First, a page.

Farmers share concerns with Lt. Gov.
By Jo Ann Spieth-Saylor, Editor, [email protected]rat.com
Some area farmers and others had a chance to voice concerns to Lt. Gov. Suzanne Crouch during an informal gathering last Wednesday afternoon at Indiana Farm Bureau in Corydon. The round-table discussion was put together by State Sen. Kevin Boehlein, R-Greenville, and also attended by State Rep. J. Michael Davisson, R-Salem.
Introducing Crouch, Boehlein said he thinks Indiana has the “most experienced” lieutenant governor in the state’s history, citing her background as Vanderburgh County Republican chairperson, county auditor then state auditor before becoming second in command to the governor.
“She does a fantastic job,” he said. “She’s also the most accessible lieutenant governor in my time.”
Crouch, who was scheduled to leave for Israel the following day, outlined how her role as lieutenant governor includes overseeing the Indiana Office of Community & Rural Affairs and Indiana Housing and Community Development Authority as well as serving as Secretary of Agriculture and Rural Development.
She noted that agriculture is a $31 billion industry for the state, which ranks 10th in the nation.
“Agriculture is huge in Indiana,” she said.
Crouch told the farmers she has heard their “challenges,” which include the higher cost of fertilizer and fuel.
Cameron Churchill, a farmer from the Depauw area, told Crouch how his operation has cut back this year as “everything affects us.”
He encouraged the state to help the region with the start-up of a processing plant, similar to Sanders in Celestine. Churchill said the estimated cost for such a facility is between $4 million to $6 million.
“We need more help to get these plants open and going,” he said. “People like to buy local.”
Crouch noted that one thing COVID-19 did was put more focus on buying local.
Churchill also asked that edible products have what he termed “better labeling.”
Guy Heitkemper, a grain farmer from the Elizabeth area, questioned why the state has cut back on mowing of rights-of-way. He said the lack of mowing allows the growth of poisonous hemlock and Johnson grass.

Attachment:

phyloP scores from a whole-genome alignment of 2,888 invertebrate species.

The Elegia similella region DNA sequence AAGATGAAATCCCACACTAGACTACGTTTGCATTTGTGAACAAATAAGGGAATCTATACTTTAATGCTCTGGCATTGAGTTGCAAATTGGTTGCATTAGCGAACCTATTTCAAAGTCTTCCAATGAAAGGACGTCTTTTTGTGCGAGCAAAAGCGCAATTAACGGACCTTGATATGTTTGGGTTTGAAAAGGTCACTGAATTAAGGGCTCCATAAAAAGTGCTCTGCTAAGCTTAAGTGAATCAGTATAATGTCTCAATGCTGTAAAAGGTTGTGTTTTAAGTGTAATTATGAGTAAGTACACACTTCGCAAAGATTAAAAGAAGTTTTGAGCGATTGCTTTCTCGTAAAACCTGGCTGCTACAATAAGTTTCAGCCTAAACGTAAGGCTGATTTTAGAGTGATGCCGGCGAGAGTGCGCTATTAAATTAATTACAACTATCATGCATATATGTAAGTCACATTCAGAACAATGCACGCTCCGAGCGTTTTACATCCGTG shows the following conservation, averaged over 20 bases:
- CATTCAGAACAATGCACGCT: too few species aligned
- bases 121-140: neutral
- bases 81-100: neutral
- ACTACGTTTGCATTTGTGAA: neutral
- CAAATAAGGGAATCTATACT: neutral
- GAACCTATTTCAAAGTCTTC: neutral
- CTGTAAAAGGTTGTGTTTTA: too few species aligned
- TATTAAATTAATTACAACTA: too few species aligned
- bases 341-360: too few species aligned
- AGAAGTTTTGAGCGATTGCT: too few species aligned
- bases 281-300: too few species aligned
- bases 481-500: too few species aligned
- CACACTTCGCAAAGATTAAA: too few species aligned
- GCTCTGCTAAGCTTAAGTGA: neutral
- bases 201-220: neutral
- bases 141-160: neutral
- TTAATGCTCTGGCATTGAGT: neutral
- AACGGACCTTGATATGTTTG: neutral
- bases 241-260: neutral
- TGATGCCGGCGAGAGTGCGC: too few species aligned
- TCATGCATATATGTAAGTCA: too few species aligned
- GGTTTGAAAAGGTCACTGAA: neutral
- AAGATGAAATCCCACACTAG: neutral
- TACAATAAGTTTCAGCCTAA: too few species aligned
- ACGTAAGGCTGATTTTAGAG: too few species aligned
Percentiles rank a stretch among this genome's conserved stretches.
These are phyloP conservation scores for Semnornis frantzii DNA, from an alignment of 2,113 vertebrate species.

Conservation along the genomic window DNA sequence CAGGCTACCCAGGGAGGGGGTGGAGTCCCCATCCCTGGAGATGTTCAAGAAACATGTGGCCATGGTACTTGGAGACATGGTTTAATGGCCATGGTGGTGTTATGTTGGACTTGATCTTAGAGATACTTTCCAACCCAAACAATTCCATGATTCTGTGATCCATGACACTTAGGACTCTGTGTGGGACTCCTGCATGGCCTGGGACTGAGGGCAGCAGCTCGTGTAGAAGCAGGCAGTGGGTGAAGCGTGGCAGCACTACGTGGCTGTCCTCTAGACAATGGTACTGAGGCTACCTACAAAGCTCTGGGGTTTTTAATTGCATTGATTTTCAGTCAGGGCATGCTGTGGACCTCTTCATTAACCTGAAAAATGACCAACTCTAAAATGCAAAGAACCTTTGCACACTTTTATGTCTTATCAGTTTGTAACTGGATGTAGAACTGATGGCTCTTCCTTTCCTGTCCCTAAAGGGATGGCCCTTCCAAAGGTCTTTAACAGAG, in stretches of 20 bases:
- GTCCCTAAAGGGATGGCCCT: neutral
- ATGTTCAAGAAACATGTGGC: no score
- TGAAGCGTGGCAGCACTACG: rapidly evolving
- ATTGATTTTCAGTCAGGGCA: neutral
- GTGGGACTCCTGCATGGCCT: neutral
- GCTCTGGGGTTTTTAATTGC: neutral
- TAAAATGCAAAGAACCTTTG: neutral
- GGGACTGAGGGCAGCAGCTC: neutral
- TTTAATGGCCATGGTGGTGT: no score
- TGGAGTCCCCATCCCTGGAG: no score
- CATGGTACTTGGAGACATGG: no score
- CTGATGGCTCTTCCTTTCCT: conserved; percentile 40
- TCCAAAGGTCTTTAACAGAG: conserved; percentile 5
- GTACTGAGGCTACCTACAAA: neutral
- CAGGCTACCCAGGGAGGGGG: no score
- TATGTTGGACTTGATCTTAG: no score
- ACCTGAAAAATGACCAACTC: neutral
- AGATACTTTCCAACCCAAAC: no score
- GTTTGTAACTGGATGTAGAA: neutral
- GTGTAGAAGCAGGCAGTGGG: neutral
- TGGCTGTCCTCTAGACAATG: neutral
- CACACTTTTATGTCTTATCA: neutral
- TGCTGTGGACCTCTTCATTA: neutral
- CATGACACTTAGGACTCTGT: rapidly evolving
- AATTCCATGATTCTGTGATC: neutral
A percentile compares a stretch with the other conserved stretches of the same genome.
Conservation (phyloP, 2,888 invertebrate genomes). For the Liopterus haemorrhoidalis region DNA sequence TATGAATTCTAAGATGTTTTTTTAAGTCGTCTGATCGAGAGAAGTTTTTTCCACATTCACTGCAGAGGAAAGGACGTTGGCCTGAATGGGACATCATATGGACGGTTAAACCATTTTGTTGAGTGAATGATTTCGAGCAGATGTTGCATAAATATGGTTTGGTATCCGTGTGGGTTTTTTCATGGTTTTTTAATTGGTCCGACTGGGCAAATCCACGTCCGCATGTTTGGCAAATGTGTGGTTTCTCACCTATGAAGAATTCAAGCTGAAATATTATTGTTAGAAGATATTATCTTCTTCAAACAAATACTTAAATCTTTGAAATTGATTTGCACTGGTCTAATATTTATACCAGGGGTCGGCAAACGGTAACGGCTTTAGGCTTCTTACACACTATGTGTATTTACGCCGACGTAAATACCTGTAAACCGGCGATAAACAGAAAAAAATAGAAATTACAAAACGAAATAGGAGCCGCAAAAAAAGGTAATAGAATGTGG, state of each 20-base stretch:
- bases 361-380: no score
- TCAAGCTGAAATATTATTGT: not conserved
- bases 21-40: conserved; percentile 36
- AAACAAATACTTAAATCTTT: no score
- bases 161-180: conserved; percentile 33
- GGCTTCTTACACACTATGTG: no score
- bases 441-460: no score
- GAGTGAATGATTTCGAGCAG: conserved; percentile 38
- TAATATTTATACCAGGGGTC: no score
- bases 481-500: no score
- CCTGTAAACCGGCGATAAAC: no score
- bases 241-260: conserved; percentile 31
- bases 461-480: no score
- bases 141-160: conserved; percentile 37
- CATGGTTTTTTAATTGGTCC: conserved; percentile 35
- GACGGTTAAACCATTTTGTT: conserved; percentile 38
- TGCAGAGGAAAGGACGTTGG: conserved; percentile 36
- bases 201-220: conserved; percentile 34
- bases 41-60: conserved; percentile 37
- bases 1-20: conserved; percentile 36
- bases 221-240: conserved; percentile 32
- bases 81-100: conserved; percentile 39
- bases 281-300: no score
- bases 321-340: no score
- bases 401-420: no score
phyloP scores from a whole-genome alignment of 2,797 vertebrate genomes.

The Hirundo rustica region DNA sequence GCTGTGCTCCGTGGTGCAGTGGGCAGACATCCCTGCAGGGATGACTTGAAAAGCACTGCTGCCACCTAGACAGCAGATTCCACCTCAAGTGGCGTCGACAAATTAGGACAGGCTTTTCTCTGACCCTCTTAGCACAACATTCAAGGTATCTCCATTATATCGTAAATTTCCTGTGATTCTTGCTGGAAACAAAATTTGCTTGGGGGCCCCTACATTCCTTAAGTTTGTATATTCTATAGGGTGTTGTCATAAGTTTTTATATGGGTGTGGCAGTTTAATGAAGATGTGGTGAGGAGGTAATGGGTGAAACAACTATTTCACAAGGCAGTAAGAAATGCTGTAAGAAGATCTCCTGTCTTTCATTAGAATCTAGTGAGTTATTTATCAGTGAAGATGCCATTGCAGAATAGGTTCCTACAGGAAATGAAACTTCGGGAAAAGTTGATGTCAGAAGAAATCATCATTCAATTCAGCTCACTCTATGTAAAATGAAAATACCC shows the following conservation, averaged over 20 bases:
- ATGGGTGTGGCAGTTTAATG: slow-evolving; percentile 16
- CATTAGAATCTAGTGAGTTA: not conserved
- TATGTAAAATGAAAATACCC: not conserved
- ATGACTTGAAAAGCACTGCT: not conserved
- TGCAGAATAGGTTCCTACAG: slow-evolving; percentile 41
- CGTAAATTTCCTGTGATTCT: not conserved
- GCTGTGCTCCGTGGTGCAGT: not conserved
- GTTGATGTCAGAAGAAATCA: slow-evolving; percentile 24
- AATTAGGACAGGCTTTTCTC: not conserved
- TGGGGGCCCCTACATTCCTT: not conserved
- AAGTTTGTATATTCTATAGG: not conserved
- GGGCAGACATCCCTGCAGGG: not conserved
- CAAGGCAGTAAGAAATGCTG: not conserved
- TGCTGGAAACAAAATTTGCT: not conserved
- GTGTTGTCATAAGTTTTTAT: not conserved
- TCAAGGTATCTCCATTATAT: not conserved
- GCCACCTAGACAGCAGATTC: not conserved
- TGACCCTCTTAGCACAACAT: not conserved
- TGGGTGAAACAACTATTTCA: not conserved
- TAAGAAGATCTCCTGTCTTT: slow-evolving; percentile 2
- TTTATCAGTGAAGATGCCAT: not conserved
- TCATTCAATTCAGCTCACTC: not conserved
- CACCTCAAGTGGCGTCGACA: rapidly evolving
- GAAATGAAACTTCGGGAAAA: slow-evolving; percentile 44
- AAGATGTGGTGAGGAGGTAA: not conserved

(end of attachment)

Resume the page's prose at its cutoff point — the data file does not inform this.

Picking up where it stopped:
Crouch, who said mowing practices differ throughout the state, suggested locals meet with officials from the Indiana Dept. of Transportation
Boehlein said he would arrange such a meeting.
Floyd County resident Dennis Konkle talked about the overcrowding of schools there with the agriculture people having to help pay a hefty portion in taxes if more school buildings are constructed. There is also a lack of opportunity for students to participate in ag-related activities such as FFA.
Crouch said her home county also doesn’t have an FFA chapter.
“If we don’t educate and expose young people to agriculture, who are we going to have farm in the future?” she asked.
Crouch said an additional $250 million investment in broadband in 2021 is “key to keeping young people on our farms.”
Kevin Baird, who grows pumpkins near Scottsburg, said a big problem for his operation is labor.
“Technology is great,” he said but not everything can be done with robots. “Is there something we can do to get part-time labor (in Indiana)?”
Comments were made that building trade programs are big in schools right now but doing away with other cogs to the wheel is a disservice.
Boehlein told how former Harrison County Sheriff Rod Seelye started a business in Kentucky that provides non-violent inmates with an opportunity for employment, which can help with the part-time labor shortage. Seelye hasn’t started the program Indiana yet, Boehlein said.
David Gottbrath brought up a grain elevator that is to be constructed in southern Harrison County to serve the region.
“It would be really good for our farmers … to sell their crops there,” he said.
Heitkemper noted that farmers can get higher prices for their product in places not currently located along the Ohio River.
Darrell Voelker, director of the Harrison County Economic Development Corp., said the effort is underway for the grain elevator but it’s “slow going.”
Prior to Couch’s arrival, Boehlein gave a brief summary about this past legislative session, which included the passing of a tax abatement for farmers.
“As of today, you have the opportunity in the state of Indiana, if you choose, to ask for a tax abatement,” said Boeh-
lein, who was “third chair” for the piece of legislation.
Set to begin in June, the state’s utility tax will be removed, saving Hoosiers money, Boehlein said.
Davisson said farmers are “very well represented” at the Statehouse by Indiana Farm Bureau.